The Money Trail

Records of unexplained cash or financial transfers may be used to bring money laundering charges as a part of the case. Those affected may be otherwise innocent defendants who are being used to clean the money on behalf of the more significant players; or may be the ‘masterminds' who are receiving the money at the end of the criminal process.

Strategy and Evidence

The importance of knowledge

By its nature, diversion fraud involves people legitimately employed by a warehouse or transporter assisting in the illegal passing of goods outside the perimeter of the bond: the staff in question may or may not know that they are part of an illegal chain of activity. They may be following orders from a corrupt person earlier in the supply chain, or may without knowing it be passing goods to a colleague who is engaged in the fraud. Where someone doesn't know what is going on, but is merely carrying out their normal duties, they cannot be guilty of a fraud. The prosecution may consider mobile phone evidence, surveillance evidence of the defendants and also any witness evidence or interviews to try to put together a picture of who was responsible for what in a diversion fraud conspiracy. This may include some guesswork as investigators try to ‘join the dots' in the gaps in the evidence. It may be up to the diversion fraud solicitor to target these weak areas in the evidence to try to extricate his client from the actions of other defendants (see below for more on the relationships between defendants).

Understanding the practices, culture and relationships in a diversion fraud case

A client in a diversion fraud case should be able to expect that his diversion fraud solicitor and barrister should not only be experts in fraud defence, but also know or find out as much as possible about the procedure for bonded goods to be processed, documented, and transported. They should also be familiar with the chain of command and division of duties in the bonded premises. This can sometimes only be obtained the old fashioned way - spending time with the client and/or witnesses in the case to get to grips with how things were happening at the location of the fraud on a day to day basis. There is sometimes no substitute for knowing the client and his or her case ‘straight from the horse's mouth'. A client should expect that by the time a case has been prepared, he or she feels the defence team know at least as much relevant information about the case as the client does.

It is also very important that the diversion fraud solicitor has a good understanding of the relationships between different defendants, their roles (legitimate and/or criminal), and what this means for the involvement of the client. The connections between defendants are of extreme importance. Friendships, work relationships and work hierarchy can all be more important to the case than the prosecution statements might at first suggest.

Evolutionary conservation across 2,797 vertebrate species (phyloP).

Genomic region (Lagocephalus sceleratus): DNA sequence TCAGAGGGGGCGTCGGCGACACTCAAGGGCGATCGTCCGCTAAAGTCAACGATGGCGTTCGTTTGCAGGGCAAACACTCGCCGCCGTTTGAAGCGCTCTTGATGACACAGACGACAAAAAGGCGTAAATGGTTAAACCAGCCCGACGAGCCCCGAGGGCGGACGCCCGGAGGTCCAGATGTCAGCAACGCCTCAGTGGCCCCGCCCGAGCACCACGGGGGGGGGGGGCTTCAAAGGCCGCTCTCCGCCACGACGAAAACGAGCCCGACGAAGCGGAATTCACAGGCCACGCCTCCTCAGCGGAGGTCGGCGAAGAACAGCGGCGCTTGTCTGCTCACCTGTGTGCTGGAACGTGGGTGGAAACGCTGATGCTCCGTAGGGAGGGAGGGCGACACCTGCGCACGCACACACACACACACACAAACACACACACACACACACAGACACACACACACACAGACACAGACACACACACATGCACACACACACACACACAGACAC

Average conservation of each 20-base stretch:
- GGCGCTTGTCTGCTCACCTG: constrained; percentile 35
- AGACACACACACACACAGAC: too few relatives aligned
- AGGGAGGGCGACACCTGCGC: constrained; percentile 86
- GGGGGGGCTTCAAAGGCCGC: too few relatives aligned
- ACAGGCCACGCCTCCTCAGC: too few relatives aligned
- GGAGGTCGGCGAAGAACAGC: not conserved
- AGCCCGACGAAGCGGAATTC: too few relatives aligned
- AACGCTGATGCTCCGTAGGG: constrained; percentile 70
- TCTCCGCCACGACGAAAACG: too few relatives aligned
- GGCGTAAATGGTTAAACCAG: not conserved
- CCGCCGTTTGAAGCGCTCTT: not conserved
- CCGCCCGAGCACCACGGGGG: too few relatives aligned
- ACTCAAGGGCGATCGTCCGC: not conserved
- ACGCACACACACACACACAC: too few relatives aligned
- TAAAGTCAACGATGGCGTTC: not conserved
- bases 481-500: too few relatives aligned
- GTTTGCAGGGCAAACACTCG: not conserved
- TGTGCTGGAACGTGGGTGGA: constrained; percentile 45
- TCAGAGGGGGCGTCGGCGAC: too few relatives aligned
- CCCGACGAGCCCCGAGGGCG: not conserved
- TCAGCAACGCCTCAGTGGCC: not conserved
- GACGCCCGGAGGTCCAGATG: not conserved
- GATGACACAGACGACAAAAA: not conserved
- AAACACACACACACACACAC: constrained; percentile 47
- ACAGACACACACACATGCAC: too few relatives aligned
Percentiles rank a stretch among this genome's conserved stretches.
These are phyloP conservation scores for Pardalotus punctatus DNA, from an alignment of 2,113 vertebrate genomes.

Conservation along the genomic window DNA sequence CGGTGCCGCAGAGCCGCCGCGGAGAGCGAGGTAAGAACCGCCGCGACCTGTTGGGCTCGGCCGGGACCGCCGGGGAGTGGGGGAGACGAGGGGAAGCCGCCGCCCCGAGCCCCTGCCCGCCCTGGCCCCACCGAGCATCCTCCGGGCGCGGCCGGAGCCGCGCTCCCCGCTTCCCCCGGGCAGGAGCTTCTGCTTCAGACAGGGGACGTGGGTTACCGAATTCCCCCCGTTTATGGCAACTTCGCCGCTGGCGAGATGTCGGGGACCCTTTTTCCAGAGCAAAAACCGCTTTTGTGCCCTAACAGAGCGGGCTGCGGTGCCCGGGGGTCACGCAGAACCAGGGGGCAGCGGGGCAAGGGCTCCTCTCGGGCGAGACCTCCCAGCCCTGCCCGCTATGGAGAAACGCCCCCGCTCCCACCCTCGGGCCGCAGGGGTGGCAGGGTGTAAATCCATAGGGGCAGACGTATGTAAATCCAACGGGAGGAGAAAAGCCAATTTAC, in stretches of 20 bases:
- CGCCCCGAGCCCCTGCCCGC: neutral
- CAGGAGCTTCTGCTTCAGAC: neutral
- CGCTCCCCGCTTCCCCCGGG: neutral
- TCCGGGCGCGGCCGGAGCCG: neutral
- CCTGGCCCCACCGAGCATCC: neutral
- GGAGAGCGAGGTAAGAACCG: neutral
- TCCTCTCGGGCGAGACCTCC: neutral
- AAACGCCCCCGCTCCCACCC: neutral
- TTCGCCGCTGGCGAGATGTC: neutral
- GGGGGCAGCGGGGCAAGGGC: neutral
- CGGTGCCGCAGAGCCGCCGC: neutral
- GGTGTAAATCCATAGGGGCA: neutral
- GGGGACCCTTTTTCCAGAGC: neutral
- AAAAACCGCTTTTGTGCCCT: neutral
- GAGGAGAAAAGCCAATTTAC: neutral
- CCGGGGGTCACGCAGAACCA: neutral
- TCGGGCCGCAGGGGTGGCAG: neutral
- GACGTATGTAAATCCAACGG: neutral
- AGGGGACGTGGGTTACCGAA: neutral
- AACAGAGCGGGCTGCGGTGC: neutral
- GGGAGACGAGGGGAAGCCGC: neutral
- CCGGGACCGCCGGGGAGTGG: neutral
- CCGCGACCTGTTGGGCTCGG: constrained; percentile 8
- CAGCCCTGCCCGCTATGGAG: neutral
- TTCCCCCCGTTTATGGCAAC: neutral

Different players in a diversion fraud conspiracy may include bonded warehouse staff, including records and accounts clerks, and delivery drivers. At the distribution level, the sellers of illegal goods and subsequent traders in the goods may also be charged.

Where Revenue and Customs have undercover officers or inside agents within, for example, the bonded warehouse, this has to be disclosed to the defence. The London City Bond case (and related prosecutions) of the early part of the last decade collapsed because the then customs team did not inform their barristers that they had been using a member of the London City Bond's staff as an ‘inside man'. The defendants all appealed successfully because they had been denied the chance to consider making an argument that the prosecution had used entrapment during the investigation.

Money Laundering

In any fraud case, a number of defendants may be charged with money laundering. This means disguising or concealing the origin of the money illegally gained. For more detail click ‘Money Laundering' on the left hand toolbar.


The maximum sentence in the Crown Court for diversion fraud offences is 7 years imprisonment and an unlimited fine. There may also be Proceeds of Crime Proceedings against any defendants who the prosecution claim have criminal assets. For more information see the sections on POCA and Proceeds of Crime on the left hand toolbar.

Sentences near the maximum are not uncommon where the fraud is for several million pounds and the defendant in question is judged to have played a senior role in a conspiracy. This is unsurprising given that various other general fraud-related offences can carry between 10 and 14 years as a maximum. Sentences for ‘bit-part' players lower down the pecking order will be substantially lower, and may not necessarily involve a prison sentence.

If a client pleads guilty, and the diversion fraud solicitors put forward a strong mitigation on the client's behalf, minimising his or her involvement, and putting forward evidence of good character or personal circumstances, sometimes lower sentences can be achieved. This process of damage limitation where the evidence is very strong can be very important, and diversion fraud solicitors should not write off the client's chances just because he or she is pleading guilty.

Barrister Choice

Fraud is not straightforward criminal law. In many criminal cases in the crown court, a barrister with quick wits, charisma, intelligence and aggression is enough to win the day for the client. Financial and business related crime, on the other hand, can require a knowledge of not just the specialist law, but also of how businesses practically operate. A client should expect the barrister to be hands-on in the early stages of the case; not just during the court hearings. A good fraud defence barrister should have a firm and detailed grasp of the prosecution and defence evidence by the time of the trial; the mental ability to recall this information whilst on his or her feet in court; and the character to use it forcefully.

At Mary Monson Solicitors, we maintain our own ‘Preferred Fraud Barrister Panel'. This is a list of barristers whom we trust, based on continual ongoing assessment of their performance. For details of some of the barristers in this group click ‘Preferred Fraud Barrister Panel' on the left hand toolbar. New barristers are admitted to this list regularly, and barristers have to perform to keep their place on it. No barrister is allowed near a client of ours charged with a serious offence unless that barrister proves him or herself first and then continues to do so on every case.